Why is it that spot algae on Anubias species is common but not often seen on Java (Microsorium pteroptus) ferns?
Why do Anubias leaves seem to attract this type of algae? Is it only because Anubias leaves tend to be oriented horizontally to catch the most light? while Java fern leaves tend to present an oblique angle towards the light source?
Or could it be that the water chemistry around the Anubias leaves tends to be more encouraging for that type of algae, for whatever reason.
A final question: I have read many accounts of what to do to avoid spot algae on Anubias, most state:
- place in low light location
- place in higher flow area of aquarium
- increase PO4 dosing relative to NO3
- make sure CO2 is constant and high
The question is, when one has an Anubias with spot algae, what methods can be used to remove the algae? For example is dipping a possibility? I have some plants growing on rocks and can remove the rocks for treatment. Niko mentioned a while back that he noticed that Anubias which emerged during water changes (were in the air) tended not to develop algae (like the aquarium glass does not develop algae in the area exposed to air during a water change). I suppose one way might be to expose the plant to air for a while and then put it back in the aquarium.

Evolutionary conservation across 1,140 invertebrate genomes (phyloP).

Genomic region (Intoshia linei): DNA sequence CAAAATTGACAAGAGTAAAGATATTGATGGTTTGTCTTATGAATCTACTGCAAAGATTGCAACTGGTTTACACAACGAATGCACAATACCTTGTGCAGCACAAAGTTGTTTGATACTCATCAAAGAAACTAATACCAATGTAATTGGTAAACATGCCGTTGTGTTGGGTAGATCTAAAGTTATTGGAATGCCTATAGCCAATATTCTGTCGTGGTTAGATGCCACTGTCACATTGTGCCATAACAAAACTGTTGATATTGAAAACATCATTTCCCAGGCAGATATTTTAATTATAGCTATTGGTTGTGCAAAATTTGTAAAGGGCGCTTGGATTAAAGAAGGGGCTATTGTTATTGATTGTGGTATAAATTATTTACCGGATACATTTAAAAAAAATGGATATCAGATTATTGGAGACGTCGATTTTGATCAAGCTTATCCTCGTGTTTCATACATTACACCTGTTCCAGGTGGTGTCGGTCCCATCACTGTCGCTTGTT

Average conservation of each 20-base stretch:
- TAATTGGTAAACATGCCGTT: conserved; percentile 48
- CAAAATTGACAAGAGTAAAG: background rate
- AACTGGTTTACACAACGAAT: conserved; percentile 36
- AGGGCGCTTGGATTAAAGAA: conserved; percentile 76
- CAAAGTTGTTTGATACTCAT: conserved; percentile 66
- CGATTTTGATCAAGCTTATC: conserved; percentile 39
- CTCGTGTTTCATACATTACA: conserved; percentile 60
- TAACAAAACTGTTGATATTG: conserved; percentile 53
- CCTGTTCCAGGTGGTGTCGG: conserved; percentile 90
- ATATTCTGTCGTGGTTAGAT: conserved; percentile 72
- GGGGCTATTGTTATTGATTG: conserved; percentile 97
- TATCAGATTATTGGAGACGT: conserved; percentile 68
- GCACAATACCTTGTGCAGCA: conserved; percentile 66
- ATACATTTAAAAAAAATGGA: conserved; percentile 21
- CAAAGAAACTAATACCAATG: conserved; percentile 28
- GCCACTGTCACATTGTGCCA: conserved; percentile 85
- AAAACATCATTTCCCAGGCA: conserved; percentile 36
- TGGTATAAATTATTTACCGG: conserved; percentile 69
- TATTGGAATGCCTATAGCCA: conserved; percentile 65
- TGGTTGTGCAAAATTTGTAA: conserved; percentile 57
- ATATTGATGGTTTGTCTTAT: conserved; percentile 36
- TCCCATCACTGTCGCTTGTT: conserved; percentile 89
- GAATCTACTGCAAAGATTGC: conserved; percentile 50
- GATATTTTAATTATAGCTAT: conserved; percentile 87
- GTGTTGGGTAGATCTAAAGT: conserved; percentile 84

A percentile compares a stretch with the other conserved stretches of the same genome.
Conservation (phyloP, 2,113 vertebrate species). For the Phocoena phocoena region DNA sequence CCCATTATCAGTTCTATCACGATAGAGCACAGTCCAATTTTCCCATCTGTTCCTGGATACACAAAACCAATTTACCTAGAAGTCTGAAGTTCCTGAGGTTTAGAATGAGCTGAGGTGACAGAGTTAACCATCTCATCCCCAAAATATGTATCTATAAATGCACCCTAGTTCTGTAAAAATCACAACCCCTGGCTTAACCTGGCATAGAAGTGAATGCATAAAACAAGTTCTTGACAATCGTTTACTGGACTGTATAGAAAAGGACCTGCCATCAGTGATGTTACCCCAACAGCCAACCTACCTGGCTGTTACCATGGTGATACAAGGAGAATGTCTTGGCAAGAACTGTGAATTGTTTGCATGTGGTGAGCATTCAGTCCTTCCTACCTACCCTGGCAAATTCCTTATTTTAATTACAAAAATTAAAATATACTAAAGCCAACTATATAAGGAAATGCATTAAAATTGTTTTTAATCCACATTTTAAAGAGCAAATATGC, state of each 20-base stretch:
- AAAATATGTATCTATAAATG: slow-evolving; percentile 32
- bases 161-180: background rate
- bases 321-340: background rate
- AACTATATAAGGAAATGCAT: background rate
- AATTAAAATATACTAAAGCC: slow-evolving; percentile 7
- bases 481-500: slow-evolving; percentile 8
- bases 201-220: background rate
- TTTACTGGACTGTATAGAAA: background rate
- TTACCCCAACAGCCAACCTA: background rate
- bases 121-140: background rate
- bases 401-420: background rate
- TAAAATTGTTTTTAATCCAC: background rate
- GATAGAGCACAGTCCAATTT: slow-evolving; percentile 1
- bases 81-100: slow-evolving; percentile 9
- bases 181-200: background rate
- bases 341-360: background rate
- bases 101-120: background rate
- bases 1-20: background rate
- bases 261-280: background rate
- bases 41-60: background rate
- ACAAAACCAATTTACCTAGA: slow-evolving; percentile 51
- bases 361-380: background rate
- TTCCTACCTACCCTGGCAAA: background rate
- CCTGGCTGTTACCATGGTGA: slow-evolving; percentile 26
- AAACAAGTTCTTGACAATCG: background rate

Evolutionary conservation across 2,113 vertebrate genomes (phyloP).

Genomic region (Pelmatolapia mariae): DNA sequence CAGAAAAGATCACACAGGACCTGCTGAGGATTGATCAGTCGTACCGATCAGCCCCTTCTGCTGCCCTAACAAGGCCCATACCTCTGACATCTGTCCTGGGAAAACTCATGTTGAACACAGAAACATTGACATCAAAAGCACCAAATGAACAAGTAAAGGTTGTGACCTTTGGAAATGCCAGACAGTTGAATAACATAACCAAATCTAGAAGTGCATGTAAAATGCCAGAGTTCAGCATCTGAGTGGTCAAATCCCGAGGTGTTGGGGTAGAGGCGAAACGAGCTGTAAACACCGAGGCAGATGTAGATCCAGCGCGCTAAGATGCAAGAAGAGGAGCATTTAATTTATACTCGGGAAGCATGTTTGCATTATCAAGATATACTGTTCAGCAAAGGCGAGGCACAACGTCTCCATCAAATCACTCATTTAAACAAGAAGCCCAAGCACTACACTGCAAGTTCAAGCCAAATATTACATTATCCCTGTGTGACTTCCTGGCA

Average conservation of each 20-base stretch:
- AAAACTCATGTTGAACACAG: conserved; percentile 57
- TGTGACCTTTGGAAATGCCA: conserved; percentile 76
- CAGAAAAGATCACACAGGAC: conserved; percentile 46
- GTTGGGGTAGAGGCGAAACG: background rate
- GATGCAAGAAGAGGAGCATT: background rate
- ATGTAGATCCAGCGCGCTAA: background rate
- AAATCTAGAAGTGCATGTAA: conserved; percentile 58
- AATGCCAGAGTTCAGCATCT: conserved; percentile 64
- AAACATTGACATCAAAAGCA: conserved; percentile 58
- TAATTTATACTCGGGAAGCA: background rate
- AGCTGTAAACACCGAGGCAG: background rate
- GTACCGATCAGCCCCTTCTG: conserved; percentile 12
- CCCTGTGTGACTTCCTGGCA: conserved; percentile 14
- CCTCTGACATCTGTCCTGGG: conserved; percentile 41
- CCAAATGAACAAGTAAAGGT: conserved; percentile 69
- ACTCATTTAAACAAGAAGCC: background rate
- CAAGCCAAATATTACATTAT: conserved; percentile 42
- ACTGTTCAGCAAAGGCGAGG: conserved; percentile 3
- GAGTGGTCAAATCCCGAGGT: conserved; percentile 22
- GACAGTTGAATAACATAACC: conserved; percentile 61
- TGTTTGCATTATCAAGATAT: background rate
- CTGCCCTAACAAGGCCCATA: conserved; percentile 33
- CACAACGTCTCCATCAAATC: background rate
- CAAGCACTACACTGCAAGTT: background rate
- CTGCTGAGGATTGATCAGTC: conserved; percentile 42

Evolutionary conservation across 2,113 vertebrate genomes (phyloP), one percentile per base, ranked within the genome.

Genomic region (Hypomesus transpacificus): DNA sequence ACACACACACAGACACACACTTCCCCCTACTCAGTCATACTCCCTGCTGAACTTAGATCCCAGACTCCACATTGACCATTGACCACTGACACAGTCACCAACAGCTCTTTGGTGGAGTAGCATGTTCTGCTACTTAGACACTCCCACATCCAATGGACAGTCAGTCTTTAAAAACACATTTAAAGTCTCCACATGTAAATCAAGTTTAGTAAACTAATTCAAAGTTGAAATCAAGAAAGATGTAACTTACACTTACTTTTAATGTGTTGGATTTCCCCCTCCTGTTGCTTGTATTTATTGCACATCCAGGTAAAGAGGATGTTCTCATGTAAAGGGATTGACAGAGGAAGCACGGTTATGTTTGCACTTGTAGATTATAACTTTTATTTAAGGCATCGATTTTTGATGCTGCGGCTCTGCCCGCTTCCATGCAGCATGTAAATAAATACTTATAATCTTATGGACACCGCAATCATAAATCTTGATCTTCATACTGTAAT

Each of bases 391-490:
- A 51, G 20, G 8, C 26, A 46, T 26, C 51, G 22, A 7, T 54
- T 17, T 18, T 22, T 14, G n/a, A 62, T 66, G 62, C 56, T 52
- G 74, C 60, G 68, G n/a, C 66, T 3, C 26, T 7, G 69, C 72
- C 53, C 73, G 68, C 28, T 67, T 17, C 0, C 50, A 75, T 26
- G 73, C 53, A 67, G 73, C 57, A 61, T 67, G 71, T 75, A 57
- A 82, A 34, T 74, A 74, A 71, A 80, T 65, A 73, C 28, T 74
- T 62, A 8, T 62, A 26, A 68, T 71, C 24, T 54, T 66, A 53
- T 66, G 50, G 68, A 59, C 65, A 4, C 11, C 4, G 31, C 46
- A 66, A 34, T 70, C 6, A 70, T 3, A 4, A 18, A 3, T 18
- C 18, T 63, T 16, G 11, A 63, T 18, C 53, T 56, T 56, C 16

On APD Giancarlo mentioned his universal elixir otherwise known as H2O2 (hydrogen peroxide) helped with this problem. Giancarlo's post on APD
Was there also an article on APD about the use of phosphoric acid to remove algae from Anubias?
Any other suggestions?